“No way! I knew I remembered you from somewhere!”
A few months ago, somewhere between the fifth or sixth pitcher of beer I was sharing with a friend, we got to talking about the bad jobs we’ve had over our short lives with a friendly stranger.
As it turns out, this stranger wasn’t a stranger at all. He and I had worked at the same golf course together in high school. It was closing down, but not because of the reason you might think. Attendance had been relatively good – there isn’t much to do in my small hometown – but bad management squandered the place.
The golf course was owned by the pro who worked on site. He acquired it on a lengthy mortgage that spanned 25 years.
At some point, the new owner saw an opportunity to cut costs. The groundskeeper who had kept the grass vibrant for several years was a significant and unfortunate fixed expense. The owner quickly fired the veteran and made a new, less expensive hire.
Just weeks later, this new hire started the process of fertilizing the course’s many acres of pristine grass. He’d be back in the morning to start the sprinklers, fulfilling a requirement that the heavily-fertilized grass is watered on a strict schedule.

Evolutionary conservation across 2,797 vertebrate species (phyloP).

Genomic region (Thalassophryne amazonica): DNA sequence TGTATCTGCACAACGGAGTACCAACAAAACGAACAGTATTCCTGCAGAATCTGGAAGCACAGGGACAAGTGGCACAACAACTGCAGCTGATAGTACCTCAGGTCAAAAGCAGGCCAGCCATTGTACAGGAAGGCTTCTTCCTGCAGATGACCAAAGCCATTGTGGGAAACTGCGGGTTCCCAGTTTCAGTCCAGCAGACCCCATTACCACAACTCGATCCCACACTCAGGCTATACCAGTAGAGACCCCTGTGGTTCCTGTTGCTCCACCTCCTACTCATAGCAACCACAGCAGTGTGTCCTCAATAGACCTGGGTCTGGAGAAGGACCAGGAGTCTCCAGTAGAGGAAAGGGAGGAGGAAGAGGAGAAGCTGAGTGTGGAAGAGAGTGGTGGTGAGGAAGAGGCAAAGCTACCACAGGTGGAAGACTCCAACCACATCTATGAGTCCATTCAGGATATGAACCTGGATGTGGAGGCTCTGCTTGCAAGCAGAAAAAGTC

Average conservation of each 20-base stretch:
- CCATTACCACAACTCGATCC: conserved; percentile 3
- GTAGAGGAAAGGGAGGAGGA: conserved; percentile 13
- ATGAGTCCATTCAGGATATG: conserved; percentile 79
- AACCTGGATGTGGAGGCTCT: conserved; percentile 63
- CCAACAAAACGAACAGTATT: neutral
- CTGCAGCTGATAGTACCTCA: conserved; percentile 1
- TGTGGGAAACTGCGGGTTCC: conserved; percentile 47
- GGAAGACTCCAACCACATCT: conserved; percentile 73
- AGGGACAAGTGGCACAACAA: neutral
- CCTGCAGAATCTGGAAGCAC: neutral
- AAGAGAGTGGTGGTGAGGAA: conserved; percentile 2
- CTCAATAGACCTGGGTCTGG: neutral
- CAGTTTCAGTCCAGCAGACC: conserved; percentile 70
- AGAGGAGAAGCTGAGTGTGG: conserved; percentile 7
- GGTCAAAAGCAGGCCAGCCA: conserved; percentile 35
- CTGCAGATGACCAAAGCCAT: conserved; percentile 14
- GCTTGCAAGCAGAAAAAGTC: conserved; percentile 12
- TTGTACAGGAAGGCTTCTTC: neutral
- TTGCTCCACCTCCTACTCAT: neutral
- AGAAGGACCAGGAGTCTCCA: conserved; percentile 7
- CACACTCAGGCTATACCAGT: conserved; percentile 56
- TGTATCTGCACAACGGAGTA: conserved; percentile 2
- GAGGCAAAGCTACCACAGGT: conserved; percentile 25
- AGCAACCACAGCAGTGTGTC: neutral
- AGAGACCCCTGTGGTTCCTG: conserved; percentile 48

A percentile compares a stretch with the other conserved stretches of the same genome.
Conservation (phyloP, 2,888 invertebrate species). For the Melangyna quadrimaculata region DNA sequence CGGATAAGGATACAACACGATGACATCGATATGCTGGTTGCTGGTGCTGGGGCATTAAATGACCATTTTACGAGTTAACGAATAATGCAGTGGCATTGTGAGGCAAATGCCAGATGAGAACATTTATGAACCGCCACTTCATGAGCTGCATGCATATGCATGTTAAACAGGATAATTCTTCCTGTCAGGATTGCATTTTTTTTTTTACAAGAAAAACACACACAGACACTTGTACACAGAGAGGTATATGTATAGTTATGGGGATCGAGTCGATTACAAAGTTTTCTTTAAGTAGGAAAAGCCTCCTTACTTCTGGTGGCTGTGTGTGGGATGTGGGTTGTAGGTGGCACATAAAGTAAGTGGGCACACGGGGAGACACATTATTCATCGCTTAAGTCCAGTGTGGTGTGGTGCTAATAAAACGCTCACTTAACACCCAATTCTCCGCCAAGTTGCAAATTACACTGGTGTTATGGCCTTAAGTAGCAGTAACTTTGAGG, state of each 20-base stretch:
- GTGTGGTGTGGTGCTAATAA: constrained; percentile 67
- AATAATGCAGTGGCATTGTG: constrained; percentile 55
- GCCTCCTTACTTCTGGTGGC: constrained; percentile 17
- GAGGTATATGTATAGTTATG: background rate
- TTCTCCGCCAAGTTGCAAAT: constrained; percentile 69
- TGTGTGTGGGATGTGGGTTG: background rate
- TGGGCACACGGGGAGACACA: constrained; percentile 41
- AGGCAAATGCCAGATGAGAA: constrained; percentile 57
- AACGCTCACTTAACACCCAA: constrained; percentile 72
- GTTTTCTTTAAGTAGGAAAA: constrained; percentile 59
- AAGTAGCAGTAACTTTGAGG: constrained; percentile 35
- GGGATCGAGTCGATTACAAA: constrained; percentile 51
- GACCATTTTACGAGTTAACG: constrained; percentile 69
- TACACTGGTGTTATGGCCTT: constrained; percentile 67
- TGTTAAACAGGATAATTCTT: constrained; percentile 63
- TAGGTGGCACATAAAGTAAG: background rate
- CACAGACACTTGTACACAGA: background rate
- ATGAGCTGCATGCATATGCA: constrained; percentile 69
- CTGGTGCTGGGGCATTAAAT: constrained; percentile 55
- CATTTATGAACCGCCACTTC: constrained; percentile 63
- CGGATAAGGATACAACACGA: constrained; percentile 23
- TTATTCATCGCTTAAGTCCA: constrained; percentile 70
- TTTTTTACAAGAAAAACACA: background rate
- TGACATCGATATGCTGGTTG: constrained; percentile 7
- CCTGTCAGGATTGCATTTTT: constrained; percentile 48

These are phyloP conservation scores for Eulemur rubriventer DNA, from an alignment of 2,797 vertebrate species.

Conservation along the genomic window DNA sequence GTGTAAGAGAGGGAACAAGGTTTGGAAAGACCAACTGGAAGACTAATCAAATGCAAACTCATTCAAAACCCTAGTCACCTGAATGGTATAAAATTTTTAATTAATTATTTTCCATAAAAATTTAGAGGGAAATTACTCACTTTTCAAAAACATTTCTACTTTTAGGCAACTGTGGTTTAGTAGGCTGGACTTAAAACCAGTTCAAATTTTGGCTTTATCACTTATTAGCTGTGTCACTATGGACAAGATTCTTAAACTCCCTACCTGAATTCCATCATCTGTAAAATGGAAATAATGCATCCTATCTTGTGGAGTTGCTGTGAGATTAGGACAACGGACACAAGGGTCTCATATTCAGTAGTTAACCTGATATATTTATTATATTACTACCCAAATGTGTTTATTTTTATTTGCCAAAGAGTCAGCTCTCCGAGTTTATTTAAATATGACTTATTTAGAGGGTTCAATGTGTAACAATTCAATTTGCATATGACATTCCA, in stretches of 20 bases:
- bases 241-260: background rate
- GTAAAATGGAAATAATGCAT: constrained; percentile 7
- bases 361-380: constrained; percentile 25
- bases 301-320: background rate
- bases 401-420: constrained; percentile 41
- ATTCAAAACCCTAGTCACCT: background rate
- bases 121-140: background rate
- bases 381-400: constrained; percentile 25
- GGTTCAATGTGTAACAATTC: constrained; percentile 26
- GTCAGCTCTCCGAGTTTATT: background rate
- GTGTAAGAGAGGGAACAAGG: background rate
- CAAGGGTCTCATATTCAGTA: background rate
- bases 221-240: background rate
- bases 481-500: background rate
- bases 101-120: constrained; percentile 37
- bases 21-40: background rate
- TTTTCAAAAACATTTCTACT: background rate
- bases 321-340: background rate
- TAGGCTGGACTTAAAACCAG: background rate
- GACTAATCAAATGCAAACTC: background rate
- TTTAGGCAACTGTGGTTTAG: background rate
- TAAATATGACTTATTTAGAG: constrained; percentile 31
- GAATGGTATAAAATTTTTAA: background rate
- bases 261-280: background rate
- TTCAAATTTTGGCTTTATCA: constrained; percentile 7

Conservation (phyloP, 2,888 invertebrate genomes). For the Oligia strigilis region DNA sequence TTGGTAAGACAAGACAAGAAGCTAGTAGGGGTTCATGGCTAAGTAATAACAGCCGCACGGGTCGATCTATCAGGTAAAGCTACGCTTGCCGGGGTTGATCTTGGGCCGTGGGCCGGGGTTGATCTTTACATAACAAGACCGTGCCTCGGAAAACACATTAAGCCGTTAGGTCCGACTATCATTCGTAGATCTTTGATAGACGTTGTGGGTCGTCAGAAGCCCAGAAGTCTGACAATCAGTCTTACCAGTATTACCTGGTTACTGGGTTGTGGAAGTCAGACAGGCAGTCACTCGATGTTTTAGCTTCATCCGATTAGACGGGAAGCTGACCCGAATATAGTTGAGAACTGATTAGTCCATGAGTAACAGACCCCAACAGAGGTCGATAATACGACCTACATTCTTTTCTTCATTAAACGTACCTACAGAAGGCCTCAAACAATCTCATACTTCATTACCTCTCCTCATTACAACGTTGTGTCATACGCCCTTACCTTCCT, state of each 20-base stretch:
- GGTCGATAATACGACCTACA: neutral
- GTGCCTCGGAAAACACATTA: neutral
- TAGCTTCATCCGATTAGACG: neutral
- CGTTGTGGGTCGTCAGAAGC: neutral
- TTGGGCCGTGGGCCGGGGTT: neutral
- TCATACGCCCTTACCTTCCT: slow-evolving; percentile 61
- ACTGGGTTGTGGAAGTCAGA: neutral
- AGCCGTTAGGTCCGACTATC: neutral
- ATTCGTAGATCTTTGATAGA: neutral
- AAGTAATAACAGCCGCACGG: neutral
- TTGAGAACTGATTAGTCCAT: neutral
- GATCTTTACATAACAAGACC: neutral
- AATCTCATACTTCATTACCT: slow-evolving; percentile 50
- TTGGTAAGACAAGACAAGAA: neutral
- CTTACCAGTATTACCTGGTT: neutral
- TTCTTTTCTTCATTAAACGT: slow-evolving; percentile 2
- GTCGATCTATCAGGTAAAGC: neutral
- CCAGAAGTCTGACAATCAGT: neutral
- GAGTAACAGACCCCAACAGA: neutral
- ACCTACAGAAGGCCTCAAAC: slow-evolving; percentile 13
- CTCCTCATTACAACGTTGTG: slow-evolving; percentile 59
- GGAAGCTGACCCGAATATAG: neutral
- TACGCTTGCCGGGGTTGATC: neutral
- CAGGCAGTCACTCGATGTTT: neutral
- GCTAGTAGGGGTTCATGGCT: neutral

Except he didn’t go straight home to get some rest for what would be a very busy day. He went to the local bar, and in Midwest fashion, drank more than he could handle. His drive home would end abruptly at the hands of a sheriff, who arrested him on sight, clearly too drunk to drive.
The next day, the golf course’s owner and my new bar pal sat in the proshop looking over the course. Neither person had seen the groundskeeper that day, but both assumed he was busy at work finishing the job he started the day before.
By noon, the grass was slowly changing colors. By the afternoon, it was brown. By night, it would be dead.
They called the groundskeeper’s cell phone. No answer. Then they started calling anyone they could think of, until one of them had the bright idea to call the local jail. They found him, and the owner quickly rushed to bail him out.
Unfortunately, it was too late. Emergency action to solve a day of inaction yielded nothing. In just one day, the golf course experienced its worst day in history – a $3 million loss due to the death of every square inch of grass.
Ultimately, in an effort to save an estimated $20,000 in annual operating expenses, the new owner lost the entirety of his investment in the golf course. The previous owner, who had a clause that would allow him to take over the course due to mismanagement, similarly lost a fortune.
To the best of my knowledge, the course is slated to be sliced and diced into a number of lots for future home construction. Families who paid a premium for a home located on a golf course now own homes that are located in a construction zone for at least a few more years.
It’s a really unfortunate thing, but a really good lesson in risk management. Some risks just aren’t worth taking.
I took a cab home that night.